Some people cannot see well, even with glasses or contacts, because of corneal irregularities from dystrophies or scars.
Phototherapeutic Keratectomy (PTK) is a procedure that uses an excimer laser to remove haziness and irregularities from the cornea. The cornea is the first outer layer of the eye that focuses light directly on the retina. It is normally clear and smooth. If the corneal surface is rough or cloudy, light focuses poorly on the retina resulting in blurry, inconsistent vision. With the advent of the PTK procedure, corneal transplants can be delayed or avoided altogether for some patients. Using a laser in this procedure provides a greater degree of predictability and accuracy than with conventional treatments. The laser is also able to create a smoother corneal surface than a blade while removing more exact amounts of tissue, leaving the cornea as smooth and clean as possible.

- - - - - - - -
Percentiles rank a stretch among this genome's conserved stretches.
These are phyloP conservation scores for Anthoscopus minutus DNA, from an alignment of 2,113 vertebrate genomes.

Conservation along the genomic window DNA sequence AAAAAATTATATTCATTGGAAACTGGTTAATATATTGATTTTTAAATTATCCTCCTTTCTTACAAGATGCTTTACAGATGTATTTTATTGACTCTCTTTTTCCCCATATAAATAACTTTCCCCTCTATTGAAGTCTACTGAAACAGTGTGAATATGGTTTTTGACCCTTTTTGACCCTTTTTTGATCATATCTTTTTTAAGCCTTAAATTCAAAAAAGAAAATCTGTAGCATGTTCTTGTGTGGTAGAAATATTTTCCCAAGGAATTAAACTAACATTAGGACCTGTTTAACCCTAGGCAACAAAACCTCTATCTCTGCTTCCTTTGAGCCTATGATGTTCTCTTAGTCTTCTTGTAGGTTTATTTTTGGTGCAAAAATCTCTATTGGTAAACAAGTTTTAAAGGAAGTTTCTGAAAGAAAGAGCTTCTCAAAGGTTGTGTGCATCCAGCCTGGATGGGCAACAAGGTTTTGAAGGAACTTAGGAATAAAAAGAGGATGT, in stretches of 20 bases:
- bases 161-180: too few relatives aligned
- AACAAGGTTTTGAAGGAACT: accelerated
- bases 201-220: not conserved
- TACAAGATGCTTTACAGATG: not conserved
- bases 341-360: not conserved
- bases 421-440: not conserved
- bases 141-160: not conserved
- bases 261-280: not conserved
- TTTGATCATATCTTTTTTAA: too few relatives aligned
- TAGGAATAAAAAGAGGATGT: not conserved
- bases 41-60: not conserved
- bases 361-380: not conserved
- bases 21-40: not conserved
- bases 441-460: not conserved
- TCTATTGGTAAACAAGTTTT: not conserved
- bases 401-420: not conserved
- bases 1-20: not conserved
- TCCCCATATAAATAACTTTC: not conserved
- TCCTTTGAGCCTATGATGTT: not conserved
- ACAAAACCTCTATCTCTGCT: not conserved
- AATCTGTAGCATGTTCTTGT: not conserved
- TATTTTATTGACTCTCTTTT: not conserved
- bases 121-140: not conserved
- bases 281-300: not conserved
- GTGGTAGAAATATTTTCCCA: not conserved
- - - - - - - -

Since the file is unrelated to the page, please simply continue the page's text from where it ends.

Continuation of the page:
The SK procedure is used to treat some of the most common ocular surface diseases, including recurrent corneal erosion, anterior basement membrane dystrophy, and Salzmann’s nodular degeneration. SK is typically an in-office procedure that removes scars and/or defective surface cells from the cornea so that new healthy cells can take their place. in both PTK and SK, patients are kept comfortable during the procedure with topical numbing drops. Although patients typically experience blurry vision up to a few weeks after these procedures, many patients are able to return to their normal activities the day after their surgery. Mild to moderate pain, scratchiness and light sensitivity are common for the first 5-7 days.